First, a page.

Frank Doyle looks at Washington’s prospects for the coming NFL season and finds head coach Mike Shanahan a man under pressure.
In the eighteen years since Joe Gibbs retired from his first stint as head coach of the Washington Redskins, Washington has recorded five winning seasons. Two of those were under Gibbs’ second coming, and the other three were under Norv Tuner, now in San Diego – 9-7 in 1996, 8-7-1 in 1997 and 10-6 in 1999.
Under Gibbs, the Redskins had ten winning seasons in twelve years, and won three Super Bowls with three different starting quarterbacks. If you want to know what the mighty having fallen looks like, make your way to FedEx Field to watch the Redskins sometime. You’ll see it in all its glory.
Mike Shanahan took over from the hapless Jim Zorn last year, returning to football three years after leaving Denver, and in his first year back Shanahan failed to cover himself in glory.
Shanahan’s big move of last year was to bring Donovan McNabb to Washington from Philly, a move that turned out to be an abject disaster and ended with McNabb being benched for the final three games of the season. Now McNabb has moved on to Minnesota and Shanahan’s choice at starting quarterback is between two journeymen, John Beck and Rex Grossman. Beck is the favored choice, but Grossman has more experience and has played better in pre-season. It’s not a good place to be when you’re choosing the most important position on the field.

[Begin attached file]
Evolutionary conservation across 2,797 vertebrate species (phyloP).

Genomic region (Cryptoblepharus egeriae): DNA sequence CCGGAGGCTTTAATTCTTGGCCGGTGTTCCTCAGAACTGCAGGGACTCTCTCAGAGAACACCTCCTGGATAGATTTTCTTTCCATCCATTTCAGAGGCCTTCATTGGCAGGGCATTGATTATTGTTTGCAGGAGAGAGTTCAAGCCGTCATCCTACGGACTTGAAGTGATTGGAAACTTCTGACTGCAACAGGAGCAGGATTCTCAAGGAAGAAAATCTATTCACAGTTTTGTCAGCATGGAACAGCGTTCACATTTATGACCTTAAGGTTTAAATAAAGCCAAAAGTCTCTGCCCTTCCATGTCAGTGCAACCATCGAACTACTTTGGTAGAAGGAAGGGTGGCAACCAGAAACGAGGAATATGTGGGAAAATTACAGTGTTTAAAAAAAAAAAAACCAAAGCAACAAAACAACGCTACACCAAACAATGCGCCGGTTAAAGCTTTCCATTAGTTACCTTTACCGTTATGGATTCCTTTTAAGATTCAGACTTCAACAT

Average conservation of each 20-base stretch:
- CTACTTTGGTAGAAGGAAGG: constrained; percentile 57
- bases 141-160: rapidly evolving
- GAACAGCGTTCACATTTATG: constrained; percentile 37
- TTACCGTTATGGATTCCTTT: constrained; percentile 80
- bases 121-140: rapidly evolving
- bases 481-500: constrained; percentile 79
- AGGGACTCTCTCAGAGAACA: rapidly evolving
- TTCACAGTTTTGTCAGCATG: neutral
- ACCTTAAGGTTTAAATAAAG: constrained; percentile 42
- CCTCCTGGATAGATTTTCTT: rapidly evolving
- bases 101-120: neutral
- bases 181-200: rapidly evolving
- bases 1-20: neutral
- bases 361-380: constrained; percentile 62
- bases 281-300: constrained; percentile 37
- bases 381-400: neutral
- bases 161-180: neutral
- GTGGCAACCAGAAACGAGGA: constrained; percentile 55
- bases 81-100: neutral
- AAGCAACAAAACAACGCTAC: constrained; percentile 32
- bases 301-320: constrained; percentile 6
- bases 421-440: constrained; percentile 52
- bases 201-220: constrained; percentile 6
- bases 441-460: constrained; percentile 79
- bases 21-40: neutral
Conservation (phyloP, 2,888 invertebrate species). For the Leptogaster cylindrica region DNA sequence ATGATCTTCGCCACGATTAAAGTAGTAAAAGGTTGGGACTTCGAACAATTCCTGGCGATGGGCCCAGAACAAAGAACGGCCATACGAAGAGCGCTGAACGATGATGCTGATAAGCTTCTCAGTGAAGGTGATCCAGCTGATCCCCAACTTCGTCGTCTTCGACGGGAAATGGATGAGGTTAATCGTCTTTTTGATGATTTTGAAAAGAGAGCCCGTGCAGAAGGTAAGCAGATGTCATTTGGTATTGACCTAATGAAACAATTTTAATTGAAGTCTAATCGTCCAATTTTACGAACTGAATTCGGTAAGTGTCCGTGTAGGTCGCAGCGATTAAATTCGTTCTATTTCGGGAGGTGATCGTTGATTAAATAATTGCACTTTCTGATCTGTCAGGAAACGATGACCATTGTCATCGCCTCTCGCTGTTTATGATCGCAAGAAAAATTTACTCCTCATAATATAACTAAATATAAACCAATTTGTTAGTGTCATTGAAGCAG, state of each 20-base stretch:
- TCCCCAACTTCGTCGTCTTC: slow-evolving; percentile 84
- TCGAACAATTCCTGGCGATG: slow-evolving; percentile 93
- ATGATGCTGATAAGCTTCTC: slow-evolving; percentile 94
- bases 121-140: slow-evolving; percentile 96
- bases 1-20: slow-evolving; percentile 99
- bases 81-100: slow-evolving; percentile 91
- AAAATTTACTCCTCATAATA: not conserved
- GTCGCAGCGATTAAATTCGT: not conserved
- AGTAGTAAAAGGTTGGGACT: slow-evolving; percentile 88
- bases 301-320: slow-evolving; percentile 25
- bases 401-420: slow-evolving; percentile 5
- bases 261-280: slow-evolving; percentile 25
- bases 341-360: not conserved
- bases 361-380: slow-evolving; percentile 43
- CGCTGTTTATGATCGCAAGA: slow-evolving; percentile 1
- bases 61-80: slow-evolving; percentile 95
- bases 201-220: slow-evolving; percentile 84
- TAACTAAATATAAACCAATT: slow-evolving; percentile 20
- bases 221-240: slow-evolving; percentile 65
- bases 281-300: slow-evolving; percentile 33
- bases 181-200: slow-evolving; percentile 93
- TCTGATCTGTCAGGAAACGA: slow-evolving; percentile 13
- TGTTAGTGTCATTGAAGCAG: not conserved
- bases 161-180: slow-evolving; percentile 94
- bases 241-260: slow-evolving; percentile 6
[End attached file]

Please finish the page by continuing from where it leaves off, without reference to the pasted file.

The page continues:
The backfield is better, with the signing of Tim Hightower from Arizona to join the talented but injury prone Ryan Torain. The Redskins have a talented receiver corps but the quarterback has to get the ball to them before they can do any damage.
On defense, the key man is Barry Cofield, whom the Redskins signed from the Giants to play nose tackle in Shanahan’s favored 3-4 scheme. It’s a big ask, as if things aren’t working at nose tackle the entire defense falls with him in that particular scheme. The secondary is sold but worryingly prone to giving up the big play.
Sports Interaction has set the NFL betting over/under for total games won by Washington this season at 6.5, which shows how far the Redskins still are from contending again. Washington is a +1200 longshot to win the competitive NFC East, +4000 to win the Conference and +10000 to win the Super Bowl. Those hog glory years of Theismann, Riggins, Grimm and the rest look better and better as the years go by.